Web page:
What Are Director’s Loans & How Do They Work For Tax?

A loan from your company can be a useful tool but there are two tax charges which can apply where your company lends money to you as a director and if you control 5% or more of the company’s ordinary shares.  These are also known as Director’s Loans.

The first is a temporary charge on the company and the second is more permanent and is taxed on the director who borrowed the money.

The only way to reduce the tax charge on the director is for this person to pay interest (at an official rate of interest – currently 2.5%) on the loan but this payment of interest has no effect on the tax payable by the company.

This interest should be calculated as soon as possible after the end of each tax year but must be no later than six months after the end of each tax year.

There have been recent examples of dispute with HMRC where this interest has then been debited to the director’s loan account. HMRC have argued that this is just an accounting entry and it didn’t count as an actual payment of interest.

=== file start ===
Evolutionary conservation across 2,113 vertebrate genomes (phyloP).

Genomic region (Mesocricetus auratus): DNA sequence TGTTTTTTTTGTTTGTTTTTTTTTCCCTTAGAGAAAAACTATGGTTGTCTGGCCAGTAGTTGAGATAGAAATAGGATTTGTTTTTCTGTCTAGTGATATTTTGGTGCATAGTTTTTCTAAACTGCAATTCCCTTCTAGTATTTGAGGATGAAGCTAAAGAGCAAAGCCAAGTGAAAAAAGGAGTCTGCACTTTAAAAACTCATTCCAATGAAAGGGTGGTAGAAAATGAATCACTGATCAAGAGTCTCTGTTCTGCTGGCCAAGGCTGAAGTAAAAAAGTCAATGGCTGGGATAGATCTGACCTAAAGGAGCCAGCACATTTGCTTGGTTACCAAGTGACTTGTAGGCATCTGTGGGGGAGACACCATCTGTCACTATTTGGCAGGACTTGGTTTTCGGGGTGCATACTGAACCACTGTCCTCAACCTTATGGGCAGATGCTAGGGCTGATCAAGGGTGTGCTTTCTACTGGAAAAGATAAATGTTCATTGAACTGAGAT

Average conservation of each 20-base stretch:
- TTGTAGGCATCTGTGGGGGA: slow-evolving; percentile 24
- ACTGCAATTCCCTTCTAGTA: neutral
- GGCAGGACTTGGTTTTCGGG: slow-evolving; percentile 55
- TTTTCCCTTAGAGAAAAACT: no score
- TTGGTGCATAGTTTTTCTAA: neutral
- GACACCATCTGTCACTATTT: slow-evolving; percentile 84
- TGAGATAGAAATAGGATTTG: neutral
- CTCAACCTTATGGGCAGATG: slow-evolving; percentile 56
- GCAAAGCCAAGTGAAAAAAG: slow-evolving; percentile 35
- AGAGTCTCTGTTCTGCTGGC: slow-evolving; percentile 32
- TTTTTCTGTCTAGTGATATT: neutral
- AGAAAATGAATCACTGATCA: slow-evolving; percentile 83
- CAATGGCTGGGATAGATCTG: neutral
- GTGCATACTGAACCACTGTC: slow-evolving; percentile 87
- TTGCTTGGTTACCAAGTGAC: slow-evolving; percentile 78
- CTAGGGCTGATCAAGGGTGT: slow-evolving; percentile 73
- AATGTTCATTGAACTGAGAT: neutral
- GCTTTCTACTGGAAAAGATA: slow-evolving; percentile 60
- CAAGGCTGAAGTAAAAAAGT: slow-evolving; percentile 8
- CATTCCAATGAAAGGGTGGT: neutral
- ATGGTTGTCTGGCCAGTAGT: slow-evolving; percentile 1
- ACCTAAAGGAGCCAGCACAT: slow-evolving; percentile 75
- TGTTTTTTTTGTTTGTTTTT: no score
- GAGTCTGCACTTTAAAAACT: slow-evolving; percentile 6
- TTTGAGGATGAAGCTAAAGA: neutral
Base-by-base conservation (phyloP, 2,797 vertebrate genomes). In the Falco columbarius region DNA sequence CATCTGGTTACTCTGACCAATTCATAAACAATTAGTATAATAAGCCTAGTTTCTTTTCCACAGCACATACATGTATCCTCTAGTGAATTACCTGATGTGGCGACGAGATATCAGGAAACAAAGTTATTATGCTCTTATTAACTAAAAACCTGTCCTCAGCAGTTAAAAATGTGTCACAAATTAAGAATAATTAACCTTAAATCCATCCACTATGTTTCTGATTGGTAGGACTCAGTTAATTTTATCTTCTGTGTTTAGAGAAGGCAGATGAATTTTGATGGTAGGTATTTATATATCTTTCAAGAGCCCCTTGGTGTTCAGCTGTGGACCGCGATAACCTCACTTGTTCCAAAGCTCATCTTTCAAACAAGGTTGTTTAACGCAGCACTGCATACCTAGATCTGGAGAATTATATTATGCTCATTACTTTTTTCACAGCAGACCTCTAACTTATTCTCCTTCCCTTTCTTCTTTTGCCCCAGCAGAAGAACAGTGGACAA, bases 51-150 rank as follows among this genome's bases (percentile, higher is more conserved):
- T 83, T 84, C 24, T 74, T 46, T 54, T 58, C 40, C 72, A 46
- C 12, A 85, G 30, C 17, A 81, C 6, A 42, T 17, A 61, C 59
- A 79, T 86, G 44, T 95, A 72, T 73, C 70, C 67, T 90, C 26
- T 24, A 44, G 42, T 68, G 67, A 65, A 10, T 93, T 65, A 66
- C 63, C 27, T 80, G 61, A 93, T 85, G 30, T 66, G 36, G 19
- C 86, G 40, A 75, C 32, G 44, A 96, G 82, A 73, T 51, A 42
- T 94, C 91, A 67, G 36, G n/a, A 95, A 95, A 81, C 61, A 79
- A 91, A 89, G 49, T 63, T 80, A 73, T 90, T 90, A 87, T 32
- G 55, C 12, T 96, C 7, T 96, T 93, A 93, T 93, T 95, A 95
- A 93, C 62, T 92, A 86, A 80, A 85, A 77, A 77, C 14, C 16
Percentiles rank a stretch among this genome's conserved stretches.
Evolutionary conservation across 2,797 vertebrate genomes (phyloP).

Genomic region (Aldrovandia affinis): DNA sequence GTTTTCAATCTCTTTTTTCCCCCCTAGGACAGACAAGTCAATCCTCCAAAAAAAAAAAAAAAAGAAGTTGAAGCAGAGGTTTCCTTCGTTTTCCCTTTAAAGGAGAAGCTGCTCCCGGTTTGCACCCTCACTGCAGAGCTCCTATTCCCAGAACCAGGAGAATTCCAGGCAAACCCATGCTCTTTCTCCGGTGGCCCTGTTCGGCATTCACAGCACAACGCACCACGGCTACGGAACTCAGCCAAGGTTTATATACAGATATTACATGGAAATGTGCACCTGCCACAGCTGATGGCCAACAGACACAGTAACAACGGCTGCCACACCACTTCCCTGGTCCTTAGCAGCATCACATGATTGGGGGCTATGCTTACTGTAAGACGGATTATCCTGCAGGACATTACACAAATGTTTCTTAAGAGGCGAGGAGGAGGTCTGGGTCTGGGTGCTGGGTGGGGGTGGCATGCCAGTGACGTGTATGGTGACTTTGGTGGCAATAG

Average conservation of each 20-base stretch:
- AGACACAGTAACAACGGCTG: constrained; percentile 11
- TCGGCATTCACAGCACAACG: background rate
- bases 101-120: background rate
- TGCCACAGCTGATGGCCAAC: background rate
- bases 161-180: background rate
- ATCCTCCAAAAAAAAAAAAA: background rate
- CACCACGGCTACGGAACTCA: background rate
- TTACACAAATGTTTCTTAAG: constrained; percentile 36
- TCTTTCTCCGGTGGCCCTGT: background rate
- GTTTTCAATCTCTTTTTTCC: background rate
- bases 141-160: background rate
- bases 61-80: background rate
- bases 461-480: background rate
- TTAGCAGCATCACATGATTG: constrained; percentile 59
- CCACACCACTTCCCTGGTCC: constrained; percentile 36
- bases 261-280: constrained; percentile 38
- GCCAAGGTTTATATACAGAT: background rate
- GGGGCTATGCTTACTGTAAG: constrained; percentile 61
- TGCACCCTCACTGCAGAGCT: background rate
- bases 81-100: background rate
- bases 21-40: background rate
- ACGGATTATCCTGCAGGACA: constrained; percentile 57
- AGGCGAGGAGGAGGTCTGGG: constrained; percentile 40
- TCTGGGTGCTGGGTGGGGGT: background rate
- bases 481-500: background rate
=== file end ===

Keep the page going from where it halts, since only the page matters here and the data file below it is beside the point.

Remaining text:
This is correct as debiting a director’s loan account for interest will not count as payment, unless there is more than one loan account and the debit is made to the one which is sufficiently in credit to cover the interest.

For this to apply each director’s loan account must be clearly maintained separately in the company’s records.

It is only in the above case that the interest could be regarded as paid and on this basis alone, the tax charge should be cancelled by HM Revenue & Customs.

However in order for this to be completely successful, it is imperative that there is a formal written agreement between the parties regarding the interest. This ensures that the payment of interest is legal and can therefore legitimately reduce the tax charge.


If you would like our help to understand the implications in more detail for your specific situation, call us today on 02392 449732 or click on the ‘Request Call Back’ button below and we will be happy to have a chat.

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Posted in Tax & Accountancy.

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